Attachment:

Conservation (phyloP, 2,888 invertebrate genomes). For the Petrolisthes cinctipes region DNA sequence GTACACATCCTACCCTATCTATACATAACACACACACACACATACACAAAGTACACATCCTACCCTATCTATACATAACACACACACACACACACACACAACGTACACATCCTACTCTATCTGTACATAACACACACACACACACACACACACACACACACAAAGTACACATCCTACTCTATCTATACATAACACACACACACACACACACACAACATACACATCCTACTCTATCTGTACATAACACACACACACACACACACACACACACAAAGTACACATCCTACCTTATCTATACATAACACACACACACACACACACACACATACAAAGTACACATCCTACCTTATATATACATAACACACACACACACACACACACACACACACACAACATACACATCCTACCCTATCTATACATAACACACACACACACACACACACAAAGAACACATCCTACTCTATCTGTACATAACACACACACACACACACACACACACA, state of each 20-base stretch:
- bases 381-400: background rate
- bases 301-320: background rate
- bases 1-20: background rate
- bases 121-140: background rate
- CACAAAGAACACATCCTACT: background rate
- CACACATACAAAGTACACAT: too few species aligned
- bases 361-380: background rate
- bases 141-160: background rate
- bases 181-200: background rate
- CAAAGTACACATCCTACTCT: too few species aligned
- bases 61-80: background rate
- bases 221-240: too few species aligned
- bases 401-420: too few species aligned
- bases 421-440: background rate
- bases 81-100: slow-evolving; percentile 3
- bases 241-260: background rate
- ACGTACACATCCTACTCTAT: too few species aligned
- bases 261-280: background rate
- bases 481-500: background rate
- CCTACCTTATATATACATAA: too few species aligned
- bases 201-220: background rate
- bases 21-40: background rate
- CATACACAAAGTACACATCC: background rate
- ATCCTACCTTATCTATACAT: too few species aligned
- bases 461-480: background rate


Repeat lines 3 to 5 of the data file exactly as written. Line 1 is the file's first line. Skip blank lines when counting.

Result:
- bases 301-320: background rate
- bases 1-20: background rate
- bases 121-140: background rate